The other important book is simply titled Archie Mafeje (HSRC Press, 2019). In this book, Bongani Nyoka, a young South African sociologist, has assembled and edited seven articles that Archibald Boyce Monwabisi Mafeje (1936-2007) wrote between the early 1970s and late 1990s. After completing his Masters’ degree at the University of Cape Town (UCT) in the early 1960s, Mafeje enrolled for doctoral studies at Cambridge University, graduating in 1968. Subsequently, when UCT refused Dr Mafeje’s appointment as a senior lecturer in 1968, a rejection based on racist prejudice rather than scholarly credentials, he moved onto become a celebrated professor of Anthropology/Sociology at in the University of Dar Es Salaam, The Hague and Cairo.
Nyoka’s introduction offers a captivating background to the articles, tracing how Mafeje evolved into an esteemed social scientist and what animated his prolific scholarly work. But the book covers more than just Mafeje’s remarkable academic accomplishments. The volume’s introduction is in effect an abbreviated history of the Unity Movement, understandably limited to the moments when Mafeje actively participated in it.
Before he went abroad, Mafeje belonged to several organisations that were Unity Movement affiliates. Stalwarts of the Movement, particularly Nathaniel Tshuthsa Honono, educated Mafeje in Unity Movement politics during his high-school years in the former Transkei. This education coupled with his formative political training in the Society of Young Africa (SOYA) and the Cape Peninsula Students Union (CPSU) both Unity Movement affiliates alongside student/youth groups in Durban and Johannesburg, aided Mafeje to become a towering intellectual figure with recognition beyond Africa.
The imprint of Unity Movement ideology on Mafeje’s thinking was indelible as is evident from this collection – notwithstanding his paradoxical aloofness from organised political involvement during his decades abroad and, since 2002, his residency in Pretoria where he took up an academic position at the University of South Africa (UNISA). Unity Movement ideology is prominent in the topics Mafeje worked on and, far more profoundly, in the method of scientific reasoning subtly woven into his arguments. Mafeje advocated a militant defence of dialectical logic and historical materialism whenever he dealt with hegemonic theories, methodologies and epistemologies in the social sciences. His critique of anthropology (including its origins as a bourgeois social science subservient to positivism), and Harold Wolpe’s mechanistic uses of modes of production and reflections on the 1976 Soweto student revolt illustrate his mastery of dialectics.
As a renowned scholar on the political economy of agrarian transitions, Mafeje dissected the dynamics of agrarian class formation and unmasked how anachronistic tribal despots serve capitalist accumulation. It is common knowledge that in the Unity Movement tradition, resolving the agrarian question was regarded as central, as is evident from the involvement of its cadres in building peasant movements that became instrumental in the Pondoland revolt. In a semi-colonial country like South Africa, mobilising the landless peasantry as a revolutionary ally of the working class was regarded as crucial for liquidating capitalist property and social relations.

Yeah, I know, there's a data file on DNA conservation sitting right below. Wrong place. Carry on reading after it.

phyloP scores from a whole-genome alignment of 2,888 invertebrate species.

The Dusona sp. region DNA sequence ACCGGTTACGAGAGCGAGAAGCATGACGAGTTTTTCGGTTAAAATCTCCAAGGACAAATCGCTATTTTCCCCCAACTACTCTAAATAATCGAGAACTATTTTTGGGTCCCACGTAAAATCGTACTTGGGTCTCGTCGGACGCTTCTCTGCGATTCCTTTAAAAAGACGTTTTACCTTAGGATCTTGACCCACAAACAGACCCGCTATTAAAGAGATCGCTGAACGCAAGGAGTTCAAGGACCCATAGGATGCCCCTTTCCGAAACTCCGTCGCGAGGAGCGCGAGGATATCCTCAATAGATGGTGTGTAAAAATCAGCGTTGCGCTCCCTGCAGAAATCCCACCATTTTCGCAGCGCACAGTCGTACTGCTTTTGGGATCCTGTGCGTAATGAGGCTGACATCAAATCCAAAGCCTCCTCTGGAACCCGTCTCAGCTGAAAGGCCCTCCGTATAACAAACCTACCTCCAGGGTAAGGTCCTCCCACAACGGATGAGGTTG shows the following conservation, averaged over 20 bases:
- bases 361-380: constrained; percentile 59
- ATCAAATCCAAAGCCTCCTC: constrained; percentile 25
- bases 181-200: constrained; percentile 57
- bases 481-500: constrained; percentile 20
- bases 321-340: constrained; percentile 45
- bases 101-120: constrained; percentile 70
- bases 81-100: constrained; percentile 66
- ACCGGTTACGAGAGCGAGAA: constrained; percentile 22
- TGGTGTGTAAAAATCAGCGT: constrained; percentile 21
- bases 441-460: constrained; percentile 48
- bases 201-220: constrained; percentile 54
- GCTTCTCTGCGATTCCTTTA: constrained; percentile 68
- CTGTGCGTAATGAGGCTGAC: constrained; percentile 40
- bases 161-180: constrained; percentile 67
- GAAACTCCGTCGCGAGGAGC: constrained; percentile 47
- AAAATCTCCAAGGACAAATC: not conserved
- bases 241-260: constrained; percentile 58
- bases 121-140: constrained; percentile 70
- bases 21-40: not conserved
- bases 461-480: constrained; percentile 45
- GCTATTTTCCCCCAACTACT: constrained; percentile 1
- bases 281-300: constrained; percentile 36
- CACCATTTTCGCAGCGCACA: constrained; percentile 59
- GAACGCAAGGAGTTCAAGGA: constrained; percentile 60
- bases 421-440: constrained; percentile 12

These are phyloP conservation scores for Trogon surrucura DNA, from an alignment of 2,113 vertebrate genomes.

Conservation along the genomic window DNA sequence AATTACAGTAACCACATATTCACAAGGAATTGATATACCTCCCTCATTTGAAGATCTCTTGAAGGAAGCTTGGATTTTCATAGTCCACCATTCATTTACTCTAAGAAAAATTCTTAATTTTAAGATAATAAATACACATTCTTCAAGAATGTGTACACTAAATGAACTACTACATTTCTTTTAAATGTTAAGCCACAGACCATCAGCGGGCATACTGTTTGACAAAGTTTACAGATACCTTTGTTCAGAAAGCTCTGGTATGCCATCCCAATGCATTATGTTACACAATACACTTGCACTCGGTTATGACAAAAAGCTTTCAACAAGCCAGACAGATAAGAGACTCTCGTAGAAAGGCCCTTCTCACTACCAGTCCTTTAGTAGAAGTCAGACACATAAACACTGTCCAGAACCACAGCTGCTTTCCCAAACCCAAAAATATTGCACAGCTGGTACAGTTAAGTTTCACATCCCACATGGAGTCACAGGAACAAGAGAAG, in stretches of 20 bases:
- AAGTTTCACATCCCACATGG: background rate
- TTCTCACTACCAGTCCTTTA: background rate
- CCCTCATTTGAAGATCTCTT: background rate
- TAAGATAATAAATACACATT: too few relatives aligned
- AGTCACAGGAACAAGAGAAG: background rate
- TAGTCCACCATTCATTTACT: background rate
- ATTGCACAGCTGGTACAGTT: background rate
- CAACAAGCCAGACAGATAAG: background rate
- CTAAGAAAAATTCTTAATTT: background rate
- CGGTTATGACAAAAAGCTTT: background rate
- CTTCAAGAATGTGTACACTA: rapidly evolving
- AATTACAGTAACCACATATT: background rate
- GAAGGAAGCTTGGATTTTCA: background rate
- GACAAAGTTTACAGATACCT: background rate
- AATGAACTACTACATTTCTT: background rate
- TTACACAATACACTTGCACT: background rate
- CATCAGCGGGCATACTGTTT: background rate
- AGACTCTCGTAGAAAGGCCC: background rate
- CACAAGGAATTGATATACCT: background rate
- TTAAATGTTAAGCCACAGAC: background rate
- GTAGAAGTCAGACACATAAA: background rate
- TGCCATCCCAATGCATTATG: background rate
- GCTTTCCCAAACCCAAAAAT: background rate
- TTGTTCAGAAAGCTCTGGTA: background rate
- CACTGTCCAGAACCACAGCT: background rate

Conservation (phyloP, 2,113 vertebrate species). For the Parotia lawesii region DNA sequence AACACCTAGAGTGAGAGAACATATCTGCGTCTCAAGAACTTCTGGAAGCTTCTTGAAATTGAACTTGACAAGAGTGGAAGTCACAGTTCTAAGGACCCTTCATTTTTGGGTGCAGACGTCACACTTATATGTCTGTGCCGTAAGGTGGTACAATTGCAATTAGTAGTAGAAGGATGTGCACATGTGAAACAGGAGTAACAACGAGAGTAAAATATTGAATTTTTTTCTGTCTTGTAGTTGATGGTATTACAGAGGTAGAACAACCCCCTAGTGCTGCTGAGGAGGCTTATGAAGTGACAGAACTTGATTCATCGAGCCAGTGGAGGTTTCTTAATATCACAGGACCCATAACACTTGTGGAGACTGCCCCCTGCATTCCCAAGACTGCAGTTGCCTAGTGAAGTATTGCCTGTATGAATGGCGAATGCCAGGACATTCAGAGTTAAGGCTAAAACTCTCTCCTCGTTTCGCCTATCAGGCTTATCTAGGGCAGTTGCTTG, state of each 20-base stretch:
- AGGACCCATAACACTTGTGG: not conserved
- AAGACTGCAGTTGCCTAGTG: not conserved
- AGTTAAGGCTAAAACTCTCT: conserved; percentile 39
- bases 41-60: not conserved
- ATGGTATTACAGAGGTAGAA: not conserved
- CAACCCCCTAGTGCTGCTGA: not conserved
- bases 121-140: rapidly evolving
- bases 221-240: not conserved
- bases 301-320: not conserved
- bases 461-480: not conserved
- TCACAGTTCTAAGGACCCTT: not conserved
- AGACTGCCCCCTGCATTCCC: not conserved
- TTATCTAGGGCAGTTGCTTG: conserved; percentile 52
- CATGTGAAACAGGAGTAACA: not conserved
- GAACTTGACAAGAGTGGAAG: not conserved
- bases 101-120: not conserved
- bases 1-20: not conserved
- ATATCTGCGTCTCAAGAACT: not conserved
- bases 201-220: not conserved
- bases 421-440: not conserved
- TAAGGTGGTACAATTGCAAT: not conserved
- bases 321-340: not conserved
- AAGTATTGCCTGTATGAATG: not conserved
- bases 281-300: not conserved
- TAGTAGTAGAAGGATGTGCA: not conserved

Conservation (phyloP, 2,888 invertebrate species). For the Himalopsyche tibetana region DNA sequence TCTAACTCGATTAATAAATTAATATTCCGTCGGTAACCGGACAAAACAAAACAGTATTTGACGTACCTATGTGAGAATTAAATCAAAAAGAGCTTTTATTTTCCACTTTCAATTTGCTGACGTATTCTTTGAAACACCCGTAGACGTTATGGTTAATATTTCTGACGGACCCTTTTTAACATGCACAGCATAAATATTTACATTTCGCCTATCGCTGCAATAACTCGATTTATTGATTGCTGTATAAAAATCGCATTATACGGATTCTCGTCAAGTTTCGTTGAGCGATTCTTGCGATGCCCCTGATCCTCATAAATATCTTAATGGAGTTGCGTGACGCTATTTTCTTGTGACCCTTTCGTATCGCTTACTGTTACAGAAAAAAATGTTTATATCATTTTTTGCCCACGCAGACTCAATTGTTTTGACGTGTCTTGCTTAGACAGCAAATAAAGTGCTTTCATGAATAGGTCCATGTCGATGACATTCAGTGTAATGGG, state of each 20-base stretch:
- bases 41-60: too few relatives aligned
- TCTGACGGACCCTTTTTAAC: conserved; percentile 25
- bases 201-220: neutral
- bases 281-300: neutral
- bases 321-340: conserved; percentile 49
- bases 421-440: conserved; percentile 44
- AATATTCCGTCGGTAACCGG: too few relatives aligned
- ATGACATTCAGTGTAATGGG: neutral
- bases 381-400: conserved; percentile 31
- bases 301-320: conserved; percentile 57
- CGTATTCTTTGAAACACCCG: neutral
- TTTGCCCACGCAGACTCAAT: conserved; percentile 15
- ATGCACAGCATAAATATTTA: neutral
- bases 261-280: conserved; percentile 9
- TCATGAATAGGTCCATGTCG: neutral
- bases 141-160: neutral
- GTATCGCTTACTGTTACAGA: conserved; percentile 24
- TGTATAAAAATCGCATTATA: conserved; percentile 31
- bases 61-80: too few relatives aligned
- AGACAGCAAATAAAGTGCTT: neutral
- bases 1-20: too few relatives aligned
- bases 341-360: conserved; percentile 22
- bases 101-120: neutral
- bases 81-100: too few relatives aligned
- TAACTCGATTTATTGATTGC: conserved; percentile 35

Beyond Historical Curiosity
Soudien and Nyoka must be commended for their thoughtful introductions to the history of South Africa’s unfinished liberation struggle and countering the falsification of past struggles. The two books debunk one-sided and sanitised histories of how South Africa’s black majority fought for their emancipation from political and socioeconomic subjugation. On the whole, the core strengths of these books eclipse their shortcomings. Though both volumes cast the spotlight on the historical relevancy of the Unity Movement until the 1960s, the authors hesitate to step beyond academic curiosity and research. So, they are both silent on how this organisation contributed to the liberation struggle over decades since the 1960s.
Since the mid-1960s, for instance, the Unity Movement leadership in exile fought tirelessly to garner support for an uninterrupted South African revolution. Another significant turning point was the ‘Terrorism Trial’ of 14 members of APDUSA – the African People’s Democratic Union of Southern Africa – in 1971/2, with 13 of them eventually sentenced to lengthy imprisonment on Robben Island. With the gradual revival of this ideological tradition throughout the 1980s, cadres of young workers, students and intellectuals joined the movement to fight for its political vision. The political re-orientation of APDUSA in the early 1990s, saw the adoption of a set of anti-capitalist transitional demands for unity with progressive forces and to resist the neoliberal onslaught of the post-1994 state.
Peter T Jacobs is a research director at the Human Sciences Research Council (HSRC) in South Africa, based in the Cape Town office. He is also member of the national executive of the African People’s Democratic Union of Southern Africa (APDUSA).
Featured Photograph: Unity Movement leadership in Lusaka, circa 1964.